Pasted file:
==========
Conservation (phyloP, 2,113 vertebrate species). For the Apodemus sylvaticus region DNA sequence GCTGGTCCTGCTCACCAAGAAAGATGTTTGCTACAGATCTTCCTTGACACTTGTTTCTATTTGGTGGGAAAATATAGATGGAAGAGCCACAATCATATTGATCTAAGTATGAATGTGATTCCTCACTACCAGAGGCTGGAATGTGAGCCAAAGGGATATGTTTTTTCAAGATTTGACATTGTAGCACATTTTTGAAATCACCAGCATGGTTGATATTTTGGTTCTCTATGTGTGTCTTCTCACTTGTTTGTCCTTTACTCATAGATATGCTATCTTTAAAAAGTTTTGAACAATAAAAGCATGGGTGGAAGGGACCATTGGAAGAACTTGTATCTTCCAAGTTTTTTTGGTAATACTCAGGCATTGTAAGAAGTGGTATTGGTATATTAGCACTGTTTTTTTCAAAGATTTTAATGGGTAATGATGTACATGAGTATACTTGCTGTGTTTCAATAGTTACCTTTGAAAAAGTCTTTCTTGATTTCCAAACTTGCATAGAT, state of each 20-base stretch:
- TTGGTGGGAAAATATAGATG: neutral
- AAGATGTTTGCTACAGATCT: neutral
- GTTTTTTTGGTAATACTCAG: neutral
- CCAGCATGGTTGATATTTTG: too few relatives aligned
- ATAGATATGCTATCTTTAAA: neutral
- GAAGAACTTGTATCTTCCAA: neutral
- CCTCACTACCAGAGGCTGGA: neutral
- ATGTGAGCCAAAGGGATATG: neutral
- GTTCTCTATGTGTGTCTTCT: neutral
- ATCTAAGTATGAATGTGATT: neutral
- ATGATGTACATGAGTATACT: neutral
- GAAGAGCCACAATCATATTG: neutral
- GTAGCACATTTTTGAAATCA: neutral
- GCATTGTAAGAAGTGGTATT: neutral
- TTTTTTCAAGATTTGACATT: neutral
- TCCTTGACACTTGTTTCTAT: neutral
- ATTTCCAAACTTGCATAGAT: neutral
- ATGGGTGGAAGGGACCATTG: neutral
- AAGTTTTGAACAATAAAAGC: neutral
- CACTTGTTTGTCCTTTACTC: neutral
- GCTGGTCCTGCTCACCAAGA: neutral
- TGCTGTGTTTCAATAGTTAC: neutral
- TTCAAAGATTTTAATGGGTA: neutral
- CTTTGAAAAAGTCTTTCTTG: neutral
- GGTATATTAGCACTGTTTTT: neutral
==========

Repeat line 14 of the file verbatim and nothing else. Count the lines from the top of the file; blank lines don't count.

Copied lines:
- GTAGCACATTTTTGAAATCA: neutral